When did you realise the scene was first starting to grow into something more than just a local thing?
Probably from the get-go. Hardcore was mostly birthed out of Southern California, by bands like The Dils, Middle Class, Rhino 39, and the Angry Samoans, and spread throughout the few that were able to get on the road back then. But still the biggest selling bands (Dead Kennedys, Black Flag, Fear, Circle Jerks, Germs) were moving 50 to 70 thousand records, and that was a massive success at the time. We loved this music and these bands, and there was a very healthy, diverse, and musically inventive quality that was happening. But still it was only a handful of bands were getting traction on a national level, that started to become apparent in 1982 or so (Bad Brains, Minor Threat, Husker Du). And then a whole bunch of other bands were starting up in their wake. There was a definite strength in the collective.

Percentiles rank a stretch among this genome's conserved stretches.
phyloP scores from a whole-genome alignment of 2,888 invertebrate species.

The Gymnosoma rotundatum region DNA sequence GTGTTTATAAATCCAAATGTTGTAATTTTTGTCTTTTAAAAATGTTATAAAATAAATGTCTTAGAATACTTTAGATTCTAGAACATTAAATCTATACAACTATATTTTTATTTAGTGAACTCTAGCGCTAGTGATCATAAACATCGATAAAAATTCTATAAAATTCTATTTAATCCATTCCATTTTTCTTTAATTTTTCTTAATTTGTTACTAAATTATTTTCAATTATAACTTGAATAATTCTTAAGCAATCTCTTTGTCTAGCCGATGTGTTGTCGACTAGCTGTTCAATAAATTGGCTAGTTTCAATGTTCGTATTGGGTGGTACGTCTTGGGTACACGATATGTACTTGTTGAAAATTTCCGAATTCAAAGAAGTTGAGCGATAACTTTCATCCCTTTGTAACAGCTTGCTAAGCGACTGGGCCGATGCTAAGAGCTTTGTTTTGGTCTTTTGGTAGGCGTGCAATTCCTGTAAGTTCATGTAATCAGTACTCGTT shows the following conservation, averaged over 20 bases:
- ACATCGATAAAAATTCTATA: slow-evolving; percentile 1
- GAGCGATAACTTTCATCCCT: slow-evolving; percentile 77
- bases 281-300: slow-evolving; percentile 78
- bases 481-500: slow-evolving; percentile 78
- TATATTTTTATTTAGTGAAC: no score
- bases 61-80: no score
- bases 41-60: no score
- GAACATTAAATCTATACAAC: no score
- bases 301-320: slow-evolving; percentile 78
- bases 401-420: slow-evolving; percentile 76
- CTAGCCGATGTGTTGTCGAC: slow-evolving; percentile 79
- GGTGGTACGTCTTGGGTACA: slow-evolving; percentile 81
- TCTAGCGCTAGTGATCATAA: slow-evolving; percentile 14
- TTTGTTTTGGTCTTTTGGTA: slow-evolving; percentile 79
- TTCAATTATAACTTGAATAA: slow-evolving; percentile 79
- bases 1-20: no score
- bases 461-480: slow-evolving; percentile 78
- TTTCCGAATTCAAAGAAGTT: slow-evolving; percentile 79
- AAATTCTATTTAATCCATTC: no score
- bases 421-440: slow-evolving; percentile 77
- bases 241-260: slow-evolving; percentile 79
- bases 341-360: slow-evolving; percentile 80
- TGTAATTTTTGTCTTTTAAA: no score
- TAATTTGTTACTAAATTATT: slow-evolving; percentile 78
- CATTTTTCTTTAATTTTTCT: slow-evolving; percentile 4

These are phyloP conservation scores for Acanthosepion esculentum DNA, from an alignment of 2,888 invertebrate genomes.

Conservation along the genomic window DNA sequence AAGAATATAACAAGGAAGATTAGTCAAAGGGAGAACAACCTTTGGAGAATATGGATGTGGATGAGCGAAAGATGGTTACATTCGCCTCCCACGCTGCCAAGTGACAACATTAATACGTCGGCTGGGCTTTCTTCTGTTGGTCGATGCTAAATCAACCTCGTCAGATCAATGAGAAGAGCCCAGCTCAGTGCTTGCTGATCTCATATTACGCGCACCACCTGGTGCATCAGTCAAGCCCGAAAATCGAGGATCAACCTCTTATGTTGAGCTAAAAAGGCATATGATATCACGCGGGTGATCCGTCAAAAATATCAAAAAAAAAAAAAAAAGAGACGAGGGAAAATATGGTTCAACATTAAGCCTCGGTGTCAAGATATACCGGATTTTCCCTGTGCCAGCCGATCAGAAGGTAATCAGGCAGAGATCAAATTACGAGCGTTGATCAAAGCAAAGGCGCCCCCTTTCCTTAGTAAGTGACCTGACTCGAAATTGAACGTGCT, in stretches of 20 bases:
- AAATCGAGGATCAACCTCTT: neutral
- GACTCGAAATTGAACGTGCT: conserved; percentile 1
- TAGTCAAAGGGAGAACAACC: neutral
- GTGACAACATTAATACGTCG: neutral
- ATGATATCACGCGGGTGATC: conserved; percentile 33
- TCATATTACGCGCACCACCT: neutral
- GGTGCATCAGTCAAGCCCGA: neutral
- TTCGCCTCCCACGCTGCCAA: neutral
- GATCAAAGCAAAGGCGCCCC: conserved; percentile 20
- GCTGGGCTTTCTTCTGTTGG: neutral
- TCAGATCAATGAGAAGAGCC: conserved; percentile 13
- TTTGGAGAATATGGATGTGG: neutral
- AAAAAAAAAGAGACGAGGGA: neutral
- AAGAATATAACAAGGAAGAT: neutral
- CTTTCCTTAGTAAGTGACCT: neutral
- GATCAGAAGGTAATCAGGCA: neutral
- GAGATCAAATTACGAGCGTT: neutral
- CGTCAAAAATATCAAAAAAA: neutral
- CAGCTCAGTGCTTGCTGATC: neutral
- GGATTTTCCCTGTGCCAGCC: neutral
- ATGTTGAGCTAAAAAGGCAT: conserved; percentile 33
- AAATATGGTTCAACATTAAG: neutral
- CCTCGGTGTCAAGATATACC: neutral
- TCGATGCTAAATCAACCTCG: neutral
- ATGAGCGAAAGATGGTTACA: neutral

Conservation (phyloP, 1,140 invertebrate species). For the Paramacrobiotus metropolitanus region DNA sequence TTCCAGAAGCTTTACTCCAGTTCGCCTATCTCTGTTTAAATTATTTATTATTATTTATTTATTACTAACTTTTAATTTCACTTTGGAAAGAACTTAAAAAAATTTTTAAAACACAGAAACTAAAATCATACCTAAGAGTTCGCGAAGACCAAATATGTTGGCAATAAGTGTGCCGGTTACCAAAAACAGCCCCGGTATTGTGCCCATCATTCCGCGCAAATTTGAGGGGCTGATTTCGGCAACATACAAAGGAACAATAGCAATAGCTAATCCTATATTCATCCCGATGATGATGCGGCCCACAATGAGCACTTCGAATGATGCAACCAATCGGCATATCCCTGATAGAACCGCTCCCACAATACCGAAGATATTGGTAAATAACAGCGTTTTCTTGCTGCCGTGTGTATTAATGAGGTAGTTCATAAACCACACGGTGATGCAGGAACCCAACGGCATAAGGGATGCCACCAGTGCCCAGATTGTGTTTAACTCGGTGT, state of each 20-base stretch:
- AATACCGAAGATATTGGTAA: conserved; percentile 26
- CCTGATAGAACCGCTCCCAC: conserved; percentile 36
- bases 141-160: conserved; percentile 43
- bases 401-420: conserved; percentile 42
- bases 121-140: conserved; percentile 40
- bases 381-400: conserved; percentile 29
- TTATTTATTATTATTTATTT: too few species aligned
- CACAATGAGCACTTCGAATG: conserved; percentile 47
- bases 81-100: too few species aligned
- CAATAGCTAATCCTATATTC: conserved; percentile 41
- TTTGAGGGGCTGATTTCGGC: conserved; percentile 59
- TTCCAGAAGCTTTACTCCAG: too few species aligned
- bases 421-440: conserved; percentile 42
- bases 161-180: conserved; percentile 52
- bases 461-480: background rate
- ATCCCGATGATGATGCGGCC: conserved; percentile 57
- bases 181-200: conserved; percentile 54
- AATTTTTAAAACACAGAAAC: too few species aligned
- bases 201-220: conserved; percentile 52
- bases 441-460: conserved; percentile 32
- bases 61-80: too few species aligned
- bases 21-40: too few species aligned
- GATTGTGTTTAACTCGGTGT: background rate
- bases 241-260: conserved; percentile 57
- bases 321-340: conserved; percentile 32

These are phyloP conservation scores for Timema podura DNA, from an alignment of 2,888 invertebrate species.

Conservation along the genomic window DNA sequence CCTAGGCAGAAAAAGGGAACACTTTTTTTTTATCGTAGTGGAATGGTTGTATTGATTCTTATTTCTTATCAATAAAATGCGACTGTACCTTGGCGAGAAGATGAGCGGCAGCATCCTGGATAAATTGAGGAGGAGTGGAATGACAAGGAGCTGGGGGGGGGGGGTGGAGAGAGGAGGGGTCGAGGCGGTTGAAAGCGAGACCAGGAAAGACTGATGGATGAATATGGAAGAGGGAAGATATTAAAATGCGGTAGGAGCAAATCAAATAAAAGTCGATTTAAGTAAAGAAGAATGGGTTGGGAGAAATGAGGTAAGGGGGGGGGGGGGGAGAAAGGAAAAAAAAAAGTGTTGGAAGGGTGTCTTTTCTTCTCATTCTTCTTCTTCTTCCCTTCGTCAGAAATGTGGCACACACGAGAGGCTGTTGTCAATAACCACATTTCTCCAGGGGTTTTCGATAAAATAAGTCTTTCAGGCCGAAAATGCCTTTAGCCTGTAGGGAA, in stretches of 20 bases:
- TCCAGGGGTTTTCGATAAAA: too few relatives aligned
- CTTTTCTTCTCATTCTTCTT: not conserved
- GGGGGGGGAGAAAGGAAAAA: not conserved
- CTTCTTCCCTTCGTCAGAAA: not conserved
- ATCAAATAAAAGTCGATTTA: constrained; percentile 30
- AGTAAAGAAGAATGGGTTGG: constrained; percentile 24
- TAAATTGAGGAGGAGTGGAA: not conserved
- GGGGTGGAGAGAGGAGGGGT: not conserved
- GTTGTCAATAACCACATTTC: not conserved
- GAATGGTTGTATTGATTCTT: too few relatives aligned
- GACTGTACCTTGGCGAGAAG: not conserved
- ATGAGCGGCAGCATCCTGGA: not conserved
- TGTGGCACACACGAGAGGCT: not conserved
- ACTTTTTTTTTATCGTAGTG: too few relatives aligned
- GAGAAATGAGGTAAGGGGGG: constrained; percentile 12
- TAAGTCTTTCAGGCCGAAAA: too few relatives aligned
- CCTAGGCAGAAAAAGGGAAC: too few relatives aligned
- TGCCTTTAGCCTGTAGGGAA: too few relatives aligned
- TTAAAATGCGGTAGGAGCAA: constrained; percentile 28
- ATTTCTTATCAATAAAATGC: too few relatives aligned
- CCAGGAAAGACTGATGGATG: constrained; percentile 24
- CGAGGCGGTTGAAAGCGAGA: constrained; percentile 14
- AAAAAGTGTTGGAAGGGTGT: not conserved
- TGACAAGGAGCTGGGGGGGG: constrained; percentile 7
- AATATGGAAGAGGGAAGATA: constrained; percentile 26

Would you say there was an exact moment in time when the old school punk sound gave way to the more aggressive Hardcore vibe?
That would be 1981, the year hardcore broke (I say with my tongue in my cheek, as I did in 1991). But really it was a not exactly a massive movement, it was more local and home grown. Small scenes were springing up in various pockets throughout the country. It was as real as it gets.
How did the gang related violence of groups like Suicidal Tendencies and T.S.O.L. change things in L.A.?
That was also spread by sensationalistic media reports on this music, which in turn brought in the element that I discussed a couple answers back. I don’t know if it helped or hurt, it just kind of went with the territory.
The zine was coming out about the same time as The Decline in Western Civilisation was in theatres, was it an accurate portrait of what was going on?